POST CARDS FROM THE MUSE
Excerpt From “Miss Bitsy”
By Nandy Ekle
“We’ll keep working on that mystery. This cake is wonderful! and the caramel brownies,… I think I died and went to Heaven. Miss Bitsy, you’re amazing.:
“Oh, thank you, Dear. It’s just the same old recipe I’ve always had”
“Now you said you last saw Anton about a month ago?”
“Yes.” She stopped and looked up the stairs as if she’d heard a noise. Her expression changed to a dark frown, then back to her sweet, smiling self, as if a could had crossed her face.
“Miss Bitsy, are you okay?”
She turned back and smiled. “Oh, yes, I’m fine. I just thought I heard something. Must be squirrels up there. Yes, I think it was about a month ago. I’m afraid we had a little disagreement. You see, some of my things disappeared. Oh, nothing big, but gadgets I was fond of. I’m afraid I accused him of taking them. I just can’t imagine why he would want that stuff. He said he hadn’t touched them, but he was the only other person here.”
“Do you think he stole your stuff and left town?”
“Well, I don’t know about that. I certainly wouldn’t have dreamed of him taking anything from me. If he had just asked I would have given him anything.”
“What things were missing?”
“Let’s see… things missing… well, my rose colored Pyrex dish… my green apron… oh, my marble rolling pin, and my flour sifter.”
Jeremy looked at her, incredulous at the list of missing items. The Miss Bitsy he remembered would never have made a big deal out of losing something as inconsequential as a Pyrex dish. Surely she had plenty of dishes to cook in. “Are you sure Mr. Easley took those things? What kind of monetary value did any of that have for a college student?”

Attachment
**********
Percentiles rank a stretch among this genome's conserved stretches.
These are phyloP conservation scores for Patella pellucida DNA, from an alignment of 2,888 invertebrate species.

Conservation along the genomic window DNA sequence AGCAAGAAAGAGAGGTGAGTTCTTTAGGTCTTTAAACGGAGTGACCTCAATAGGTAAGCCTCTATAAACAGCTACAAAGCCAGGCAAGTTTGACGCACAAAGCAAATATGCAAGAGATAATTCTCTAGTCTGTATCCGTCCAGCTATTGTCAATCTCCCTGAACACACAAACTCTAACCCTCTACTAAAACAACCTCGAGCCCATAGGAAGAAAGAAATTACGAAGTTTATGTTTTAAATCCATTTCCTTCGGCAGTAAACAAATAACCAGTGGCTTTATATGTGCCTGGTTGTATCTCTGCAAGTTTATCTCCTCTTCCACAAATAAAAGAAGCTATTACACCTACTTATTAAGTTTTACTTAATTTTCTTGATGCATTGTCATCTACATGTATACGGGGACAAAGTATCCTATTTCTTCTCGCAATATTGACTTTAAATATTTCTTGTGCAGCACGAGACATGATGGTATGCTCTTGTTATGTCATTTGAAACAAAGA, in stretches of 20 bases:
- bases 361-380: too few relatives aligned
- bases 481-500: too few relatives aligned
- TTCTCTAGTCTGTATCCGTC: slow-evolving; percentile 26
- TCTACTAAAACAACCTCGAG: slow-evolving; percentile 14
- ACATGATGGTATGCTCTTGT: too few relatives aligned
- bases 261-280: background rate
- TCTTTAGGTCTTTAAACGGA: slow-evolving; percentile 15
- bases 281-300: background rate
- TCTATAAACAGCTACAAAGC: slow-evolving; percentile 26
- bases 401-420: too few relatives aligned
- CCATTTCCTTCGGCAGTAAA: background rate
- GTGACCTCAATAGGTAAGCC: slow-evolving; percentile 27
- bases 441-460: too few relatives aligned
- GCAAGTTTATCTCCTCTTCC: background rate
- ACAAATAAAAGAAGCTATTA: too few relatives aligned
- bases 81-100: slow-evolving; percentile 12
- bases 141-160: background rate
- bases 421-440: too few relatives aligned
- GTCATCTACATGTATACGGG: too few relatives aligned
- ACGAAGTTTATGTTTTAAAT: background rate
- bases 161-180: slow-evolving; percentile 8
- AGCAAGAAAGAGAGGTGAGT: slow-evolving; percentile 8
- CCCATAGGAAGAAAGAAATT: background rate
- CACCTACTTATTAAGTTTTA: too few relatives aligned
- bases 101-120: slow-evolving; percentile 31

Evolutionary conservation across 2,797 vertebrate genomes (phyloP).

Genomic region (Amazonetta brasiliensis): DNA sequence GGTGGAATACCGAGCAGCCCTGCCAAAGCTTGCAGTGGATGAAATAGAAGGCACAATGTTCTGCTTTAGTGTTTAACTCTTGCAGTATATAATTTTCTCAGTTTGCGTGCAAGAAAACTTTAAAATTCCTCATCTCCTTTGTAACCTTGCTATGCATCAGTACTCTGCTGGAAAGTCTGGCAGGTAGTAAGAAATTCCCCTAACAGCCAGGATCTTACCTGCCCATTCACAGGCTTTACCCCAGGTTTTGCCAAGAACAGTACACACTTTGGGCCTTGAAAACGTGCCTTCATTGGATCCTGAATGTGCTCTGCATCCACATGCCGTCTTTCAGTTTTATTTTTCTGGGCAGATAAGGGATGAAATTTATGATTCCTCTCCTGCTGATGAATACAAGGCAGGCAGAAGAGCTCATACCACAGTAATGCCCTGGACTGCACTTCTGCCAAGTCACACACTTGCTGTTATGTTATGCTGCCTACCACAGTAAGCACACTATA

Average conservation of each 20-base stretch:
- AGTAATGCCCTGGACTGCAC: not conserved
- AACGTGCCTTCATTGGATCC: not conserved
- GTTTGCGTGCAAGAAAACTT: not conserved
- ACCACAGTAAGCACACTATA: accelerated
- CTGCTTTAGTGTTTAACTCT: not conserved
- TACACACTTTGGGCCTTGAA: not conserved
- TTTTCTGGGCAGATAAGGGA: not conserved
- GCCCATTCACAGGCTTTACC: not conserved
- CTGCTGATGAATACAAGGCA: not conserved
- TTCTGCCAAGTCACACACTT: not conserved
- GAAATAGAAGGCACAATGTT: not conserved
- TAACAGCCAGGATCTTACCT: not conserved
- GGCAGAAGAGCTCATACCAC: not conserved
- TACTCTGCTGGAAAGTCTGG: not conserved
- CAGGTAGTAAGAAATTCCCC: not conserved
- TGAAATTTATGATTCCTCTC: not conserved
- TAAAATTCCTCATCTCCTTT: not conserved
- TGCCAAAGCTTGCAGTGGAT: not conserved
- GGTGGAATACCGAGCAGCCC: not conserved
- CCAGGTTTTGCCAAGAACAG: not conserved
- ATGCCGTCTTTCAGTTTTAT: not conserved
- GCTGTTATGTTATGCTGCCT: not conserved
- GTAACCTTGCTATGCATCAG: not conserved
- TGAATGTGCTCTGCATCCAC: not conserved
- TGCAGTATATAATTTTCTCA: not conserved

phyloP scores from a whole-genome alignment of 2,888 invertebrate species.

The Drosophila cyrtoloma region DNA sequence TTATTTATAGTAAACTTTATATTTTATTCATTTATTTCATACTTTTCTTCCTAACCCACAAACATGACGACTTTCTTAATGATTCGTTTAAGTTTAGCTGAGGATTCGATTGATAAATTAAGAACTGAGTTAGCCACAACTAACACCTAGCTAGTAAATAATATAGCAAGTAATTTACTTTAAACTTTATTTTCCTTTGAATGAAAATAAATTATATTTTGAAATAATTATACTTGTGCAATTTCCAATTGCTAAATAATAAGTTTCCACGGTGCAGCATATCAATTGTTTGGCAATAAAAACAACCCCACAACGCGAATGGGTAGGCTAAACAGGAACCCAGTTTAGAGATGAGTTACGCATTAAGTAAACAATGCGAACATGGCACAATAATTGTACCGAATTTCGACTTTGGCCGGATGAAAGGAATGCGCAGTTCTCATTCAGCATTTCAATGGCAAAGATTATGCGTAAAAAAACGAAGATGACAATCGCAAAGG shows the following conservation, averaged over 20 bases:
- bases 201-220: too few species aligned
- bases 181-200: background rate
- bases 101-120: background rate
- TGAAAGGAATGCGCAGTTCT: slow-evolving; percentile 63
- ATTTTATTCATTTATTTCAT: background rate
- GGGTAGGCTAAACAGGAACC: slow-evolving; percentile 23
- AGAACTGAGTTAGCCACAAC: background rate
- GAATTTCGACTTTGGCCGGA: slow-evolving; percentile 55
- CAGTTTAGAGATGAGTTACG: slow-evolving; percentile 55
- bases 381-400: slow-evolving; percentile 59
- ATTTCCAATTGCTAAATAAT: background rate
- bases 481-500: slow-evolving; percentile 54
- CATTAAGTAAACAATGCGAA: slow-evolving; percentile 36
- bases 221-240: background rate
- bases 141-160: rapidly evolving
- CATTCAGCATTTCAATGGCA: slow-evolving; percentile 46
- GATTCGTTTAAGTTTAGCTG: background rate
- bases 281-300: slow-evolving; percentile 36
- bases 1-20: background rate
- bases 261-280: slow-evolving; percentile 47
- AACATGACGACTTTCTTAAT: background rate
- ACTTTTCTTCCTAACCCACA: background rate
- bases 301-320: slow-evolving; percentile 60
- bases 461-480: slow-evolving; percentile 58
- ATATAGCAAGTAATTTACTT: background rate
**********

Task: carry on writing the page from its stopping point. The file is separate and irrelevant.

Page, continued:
“Well, I don’t know why he would want them, but he was the only other person in the house; it couldn’t have been anyone else. He said he didn’t take them, but there was no one else here.” Again she looked up the stairs as if she’d heard something, and once again a frown momentarily creased her brow.
“Miss Bitsy, let me go look for the squirrel to pay you back for the cake and brownies.”
“Oh, Jerry, I could always count on you to do little jobs for me, but I think this is a job for someone else. Don’t you worry about it.”
He swallowed gulp of milk and nodded. “Exactly what did Anton say when you asked him about those items?”
“He said he didn’t take them. He said I’m like his grandmother and he would never steal anything from me.” She turned back to the stairs, frowning, and after a moment she stood up, shook her finger at the rooms above her head and began to yell. “You can’t threaten me like that anymore, Eli Bevel! I know you’re dead ‘cause I killed you myself!”
An excerpt from the anthology, One Murderous Week. A book of seven short stories written by Nandy Ekle, available at a book store near you, or amazon.com, Barnesandnobles.com or from carpediempublishers.com.